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Why Filipinos are Correct in Saying THE Philippines Instead of Philippines

I am sure that I am not the only one who gets annoyed hearing other nationalities say ‘Philippines’ instead of ‘the Philippines’ as all of us were taught early in our lives to say. The article the, in fact, is part of the name of our country.

We never say Republic of Philippines. Instead, we always say Republic of the Philippines.

The web site OWL or Online Writing Lab of Purdue University explains that there are geographic rules to observe when using the article the before the name of a specific country.

One should never use the article before the names of countries like Italy, Mexico or Bolivia; but it is definitely a requirement for countries like the Netherlands, the Dominican Republic, the Philippines and the United States.

Even this geographic rule, however, has a grammatical basis.

I am feeling magnanimous as I write this article so I will say that I expect that even those of you who snored through English grammar will recall that among the eight parts of speech is this type of word that is called the article.

The article, which is used to precede a noun, indicates whether that noun is definite or indefinite. Hence, there are two types of articles.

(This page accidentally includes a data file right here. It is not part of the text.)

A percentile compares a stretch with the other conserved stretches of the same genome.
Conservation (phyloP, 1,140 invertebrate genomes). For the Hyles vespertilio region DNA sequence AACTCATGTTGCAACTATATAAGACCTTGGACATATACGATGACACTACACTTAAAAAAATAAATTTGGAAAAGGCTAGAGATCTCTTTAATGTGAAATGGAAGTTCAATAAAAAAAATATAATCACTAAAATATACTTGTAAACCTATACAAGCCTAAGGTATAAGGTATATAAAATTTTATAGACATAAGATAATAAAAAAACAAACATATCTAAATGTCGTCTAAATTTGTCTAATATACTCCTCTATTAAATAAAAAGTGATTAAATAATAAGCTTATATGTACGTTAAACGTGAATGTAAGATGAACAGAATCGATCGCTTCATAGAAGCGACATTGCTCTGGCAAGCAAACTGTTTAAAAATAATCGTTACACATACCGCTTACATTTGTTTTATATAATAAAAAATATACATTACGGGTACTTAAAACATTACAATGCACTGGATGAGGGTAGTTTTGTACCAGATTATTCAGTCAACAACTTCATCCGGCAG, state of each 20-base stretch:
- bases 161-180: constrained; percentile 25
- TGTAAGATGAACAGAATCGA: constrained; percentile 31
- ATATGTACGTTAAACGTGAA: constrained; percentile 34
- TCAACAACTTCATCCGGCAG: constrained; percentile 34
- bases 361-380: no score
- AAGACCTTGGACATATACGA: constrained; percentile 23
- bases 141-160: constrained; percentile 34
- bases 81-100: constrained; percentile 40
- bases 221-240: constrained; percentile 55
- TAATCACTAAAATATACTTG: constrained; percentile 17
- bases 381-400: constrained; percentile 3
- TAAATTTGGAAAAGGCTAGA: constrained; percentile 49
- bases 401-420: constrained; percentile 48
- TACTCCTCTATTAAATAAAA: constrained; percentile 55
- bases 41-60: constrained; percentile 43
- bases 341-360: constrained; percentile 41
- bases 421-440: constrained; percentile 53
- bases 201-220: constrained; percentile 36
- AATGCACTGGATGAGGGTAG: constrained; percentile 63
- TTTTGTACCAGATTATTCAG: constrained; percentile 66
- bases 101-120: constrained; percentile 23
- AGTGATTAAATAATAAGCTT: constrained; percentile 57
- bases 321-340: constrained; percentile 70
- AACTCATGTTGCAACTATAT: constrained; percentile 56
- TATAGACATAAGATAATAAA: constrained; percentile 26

A/an are called indefinite articles. When I say a player, I can be referring to any player. When I say an object, I can be referring to any object.

The, meanwhile, is what is called a definite article. It is used to indicate that the following noun is specific or particular, especially as part of a group.

For example, a boss can say to his employees, “I will promote the employee who has the best performance rating for the entire year.”

He is not referring to just any of his employees but the employee who meets his criterion for promotion.

In grammar school, we were taught that one way to determine without a doubt that the was correct rather than a/an was if the noun could satisfy the question 'which.'

Thus, to answer the question ‘which runner’ you do not say a fastest runner. Instead, you say the fastest runner.

To segue back to the point of this article, the definite article the is in fact a grammatical necessity for our example countries.

Nader is Dutch for down or downwards; the same as its English version nether. Loosely translated, therefore, the Netherlands means the Low Countries. The condition satisfies the question “which countries.”

Ditto for the Dominican Republic (which republic) and the United States (which states). By this time, you are probably scratching your pate and asking what ‘which’ question the Philippines satisfies.

Fear not, we are all still grammatically correct.

Remember that under the Spaniards we also used to be known as Las Islas de las Filipinas and under the American regime as the Philippine Islands. In fact, even to this day there are those in the States who still refer to the country as the PI, no reference to a very rude Tagalog swearword.

We all conclude, therefore, that the Philippines is a modern version of the Philippine Islands and, thus, answers the question “which islands.”